- Canadian Association of Cardiac Rehabilitation Announces Partnership with Polar Electro Canada -
LACHINE, QC, June 22 /CNW/ - Imagine if you were left breathless from climbing a few steps, had to rest when walking to the corner store or if the thought of running a race made you laugh. For Canadians recovering from a heart-related illness, this is often the case. Getting patients back on their feet after a heart attack or other major cardiac event often involves educating people on what they can do to take control of their recovery and overall health. As one cardiac patient learned, it starts with listening to and understanding your heart.
After suffering from a heart attack at the age of 48, Domenic Iafrancesco knew it was time to make a change. As part of his rehabilitation, his doctor referred him to the Cardiovascular Health Improvement Program (CHIP), a not-for-profit rehabilitation centre at McGill University. There, he worked with a kinesiologist who taught him how to take control of his health. A major component of Domenic's program was a comprehensive exercise regime that incorporated the technology of a Polar heart rate monitor. The program focused on motivating Domenic to be more active while listening to his body, and particularly to his heart.
"Due to my heart condition, I was prescribed a target heart rate of 135 beats per minute," says Domenic. "In the beginning, I quickly reached my target by walking for a few minutes on the treadmill. Now, 18 months later, I am running five kilometres, six to seven times a week and I am planning on running a 10K in the Montreal marathon later this year. The use of a heart rate monitor allows me to track my improvements and better understand my exertion levels. I couldn't train without it."
The use of heart rate monitoring technology helped to get Domenic back on his feet. Now Canadians across the country can benefit from heart rate monitor technology in their cardiac rehabilitation thanks to a recent partnership between Polar Canada and the Canadian Association of Cardiac Rehabilitation (CACR). Together they are helping cardiac rehabilitation centres across Canada, like CHIP, provide leading-edge heart rate monitoring technology to their clients.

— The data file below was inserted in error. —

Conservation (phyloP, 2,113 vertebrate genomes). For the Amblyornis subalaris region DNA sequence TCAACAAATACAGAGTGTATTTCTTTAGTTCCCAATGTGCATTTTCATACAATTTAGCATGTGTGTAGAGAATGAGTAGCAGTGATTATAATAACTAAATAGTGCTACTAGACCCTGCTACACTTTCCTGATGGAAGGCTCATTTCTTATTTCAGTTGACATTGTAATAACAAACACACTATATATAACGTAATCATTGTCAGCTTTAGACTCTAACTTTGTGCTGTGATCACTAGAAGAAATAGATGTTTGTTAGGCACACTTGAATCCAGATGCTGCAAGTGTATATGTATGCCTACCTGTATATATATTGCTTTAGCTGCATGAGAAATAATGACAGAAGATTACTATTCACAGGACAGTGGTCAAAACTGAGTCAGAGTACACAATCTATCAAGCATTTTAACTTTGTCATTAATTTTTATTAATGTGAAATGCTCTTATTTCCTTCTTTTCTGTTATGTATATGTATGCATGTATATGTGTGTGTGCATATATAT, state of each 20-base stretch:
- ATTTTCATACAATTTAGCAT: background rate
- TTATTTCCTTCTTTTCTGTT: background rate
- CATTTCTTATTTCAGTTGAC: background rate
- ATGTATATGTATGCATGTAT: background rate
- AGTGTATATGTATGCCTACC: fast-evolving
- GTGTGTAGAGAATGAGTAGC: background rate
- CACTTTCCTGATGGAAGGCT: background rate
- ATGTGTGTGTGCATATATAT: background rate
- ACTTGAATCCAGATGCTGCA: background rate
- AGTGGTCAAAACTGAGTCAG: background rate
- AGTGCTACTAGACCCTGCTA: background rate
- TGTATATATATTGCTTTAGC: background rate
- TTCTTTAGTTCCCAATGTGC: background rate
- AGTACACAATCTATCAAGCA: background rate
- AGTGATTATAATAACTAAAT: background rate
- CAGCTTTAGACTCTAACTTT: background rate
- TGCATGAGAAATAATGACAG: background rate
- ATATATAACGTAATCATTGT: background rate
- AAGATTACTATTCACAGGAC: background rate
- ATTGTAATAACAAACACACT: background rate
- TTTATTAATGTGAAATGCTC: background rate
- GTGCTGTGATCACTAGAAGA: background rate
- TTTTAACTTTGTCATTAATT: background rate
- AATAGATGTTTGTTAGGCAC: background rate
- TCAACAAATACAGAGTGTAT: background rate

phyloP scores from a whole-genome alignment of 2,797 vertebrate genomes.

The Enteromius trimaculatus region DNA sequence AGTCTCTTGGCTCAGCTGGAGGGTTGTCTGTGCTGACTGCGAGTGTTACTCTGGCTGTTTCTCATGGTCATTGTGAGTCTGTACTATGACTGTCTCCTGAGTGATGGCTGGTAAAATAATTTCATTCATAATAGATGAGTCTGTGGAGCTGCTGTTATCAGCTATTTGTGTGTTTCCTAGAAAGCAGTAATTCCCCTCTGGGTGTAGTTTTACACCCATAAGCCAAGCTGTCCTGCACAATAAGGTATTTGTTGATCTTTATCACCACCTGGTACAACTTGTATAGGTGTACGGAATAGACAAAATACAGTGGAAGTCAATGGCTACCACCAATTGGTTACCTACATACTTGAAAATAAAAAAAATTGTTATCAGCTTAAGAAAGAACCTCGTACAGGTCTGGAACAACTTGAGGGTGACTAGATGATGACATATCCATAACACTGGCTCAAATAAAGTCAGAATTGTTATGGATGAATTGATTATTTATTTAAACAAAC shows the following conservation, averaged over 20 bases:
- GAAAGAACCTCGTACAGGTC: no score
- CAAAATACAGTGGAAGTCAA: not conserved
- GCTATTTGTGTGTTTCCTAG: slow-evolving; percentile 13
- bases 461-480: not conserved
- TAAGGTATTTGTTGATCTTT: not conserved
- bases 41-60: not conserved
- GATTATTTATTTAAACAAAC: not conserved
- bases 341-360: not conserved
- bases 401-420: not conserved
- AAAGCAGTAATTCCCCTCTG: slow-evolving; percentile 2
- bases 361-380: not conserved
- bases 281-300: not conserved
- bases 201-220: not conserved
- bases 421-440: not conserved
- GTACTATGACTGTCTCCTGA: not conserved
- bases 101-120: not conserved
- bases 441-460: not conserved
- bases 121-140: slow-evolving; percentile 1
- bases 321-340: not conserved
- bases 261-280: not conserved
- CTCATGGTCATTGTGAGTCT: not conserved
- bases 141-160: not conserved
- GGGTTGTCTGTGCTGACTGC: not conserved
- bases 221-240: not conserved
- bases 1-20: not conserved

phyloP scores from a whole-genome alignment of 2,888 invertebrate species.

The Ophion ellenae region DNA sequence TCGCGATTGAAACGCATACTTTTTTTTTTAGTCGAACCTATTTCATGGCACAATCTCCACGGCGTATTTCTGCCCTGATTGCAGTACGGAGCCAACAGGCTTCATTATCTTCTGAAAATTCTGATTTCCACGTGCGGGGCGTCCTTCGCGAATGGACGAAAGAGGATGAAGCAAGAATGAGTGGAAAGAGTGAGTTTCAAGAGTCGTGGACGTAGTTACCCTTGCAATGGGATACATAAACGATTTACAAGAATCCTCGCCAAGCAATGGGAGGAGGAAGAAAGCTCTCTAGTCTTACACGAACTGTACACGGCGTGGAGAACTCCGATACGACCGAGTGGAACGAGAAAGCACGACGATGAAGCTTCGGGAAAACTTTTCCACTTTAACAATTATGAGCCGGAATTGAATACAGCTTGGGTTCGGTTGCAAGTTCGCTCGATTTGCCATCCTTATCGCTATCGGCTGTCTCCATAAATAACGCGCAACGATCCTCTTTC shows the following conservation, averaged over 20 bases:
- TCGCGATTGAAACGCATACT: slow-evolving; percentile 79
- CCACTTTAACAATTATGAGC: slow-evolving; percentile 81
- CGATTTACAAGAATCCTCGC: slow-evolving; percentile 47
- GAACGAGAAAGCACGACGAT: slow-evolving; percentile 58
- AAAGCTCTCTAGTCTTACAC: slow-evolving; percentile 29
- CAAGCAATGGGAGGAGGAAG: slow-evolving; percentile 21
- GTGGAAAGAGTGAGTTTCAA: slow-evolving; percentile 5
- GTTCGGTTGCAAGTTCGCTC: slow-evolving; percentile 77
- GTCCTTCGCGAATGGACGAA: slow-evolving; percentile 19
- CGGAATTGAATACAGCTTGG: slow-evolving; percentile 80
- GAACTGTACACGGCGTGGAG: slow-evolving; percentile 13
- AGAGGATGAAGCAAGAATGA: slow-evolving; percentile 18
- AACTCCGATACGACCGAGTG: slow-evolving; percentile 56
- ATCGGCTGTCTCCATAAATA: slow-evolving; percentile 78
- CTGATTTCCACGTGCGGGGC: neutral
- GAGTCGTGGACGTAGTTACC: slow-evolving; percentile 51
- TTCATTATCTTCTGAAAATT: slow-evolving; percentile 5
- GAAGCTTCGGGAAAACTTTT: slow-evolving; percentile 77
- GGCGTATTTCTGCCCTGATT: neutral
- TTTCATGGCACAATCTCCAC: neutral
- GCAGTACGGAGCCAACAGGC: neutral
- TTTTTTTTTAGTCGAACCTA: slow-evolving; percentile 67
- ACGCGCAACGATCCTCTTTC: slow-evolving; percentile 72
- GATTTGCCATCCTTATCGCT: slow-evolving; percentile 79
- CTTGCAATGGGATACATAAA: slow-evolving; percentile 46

"Heart rate monitors have been incorporated into CHIP's rehabilitative program because of their ability to provide clients with the technology to measure their exertion levels and provide continual monitoring and feedback," says Ilka Lowensteyn, Interim Director, CHIP. "Whether our clients are recovering from a cardiac episode, are high risk or could benefit from the use of a motivational tool, a heart rate monitor is often what we turn to better the success rates of our program participants."
The partnership between the CACR and Polar goes beyond an endorsement of heart rate monitors as an effective rehab tool.
"Heart rate monitors are a proven and easy-to-use tool to help ensure safe and effective exercise for rehabilitative heart patients," says Brigitte Boucher, Director of Marketing, Polar Canada. "Using a HRM in cardiac rehabilitation is one way the patients can improve overall health. Polar heart rate monitors are used around the world in the maintenance of good heart health and Polar is proud to work with the CACR to promote safe activity levels within cardiac rehabilitation programs."
About heart rate monitors
A heart rate monitor is a receiver, worn like a wristwatch that gathers signals sent wirelessly from a comfortable transmitter strap worn around the chest. Heart rate is the most accurate measurement of a person's exertion level. Each person has a different heart rate zone to exercise in for maximum effect, depending on such factors as age, gender and lifestyle.
Used for decades by elite athletes, heart rate monitors are becoming increasingly user friendly, stylish and supportive of all types of fitness regimes and goals - whether that is for people looking to improve their fitness levels or for those recovering from a heart attack.
The Canadian Association of Cardiac Rehabilitation is a multi-disciplinary association of healthcare professionals dedicated to providing leadership in clinical practice, research and advocacy in cardiac disease prevention and rehabilitation for the enhancement and maintenance of cardiovascular health of Canadians. (www.cacr.ca). The CACR provides advanced educational opportunities to its members and works to establish best practices within all cardiac rehabilitation programs across the country.
About McGill Cardiovascular Health Improvement Program (CHIP)
CHIP is a not-for-profit off site prevention, rehabilitation and research centre of the McGill University teaching hospitals including the MUHC, Jewish General Hospital, St Mary's and the Montreal Children's Hospital.
CHIP's mission is to provide the highest standard of personalized care for the prevention and rehabilitation of heart disease, stroke, diabetes, high blood pressure, high cholesterol, weight loss, cancer, depression, insomnia and smoking cessation. Our multidisciplinary team of health care professionals works with hospitals, physicians and the general public to provide access to programs for both primary and secondary prevention.
Polar Electro Canada Inc. provides innovative, personal technology solutions that help improve people's quality of life through physical activity. Headquartered in Lachine, Quebec, Polar Electro Canada is a wholly-owned subsidiary of Finland-based Polar Electro OY, which invented the first ECG accurate wireless heart rate monitor, under the Polar name in 1977 as a training tool for the Finnish National Cross-Country Ski Team.
SOURCE Polar Electro Canada
For further information: For further information: Carolyn Abbass, Karen McCullough, firstname.lastname@example.org, email@example.com, 416.203.2223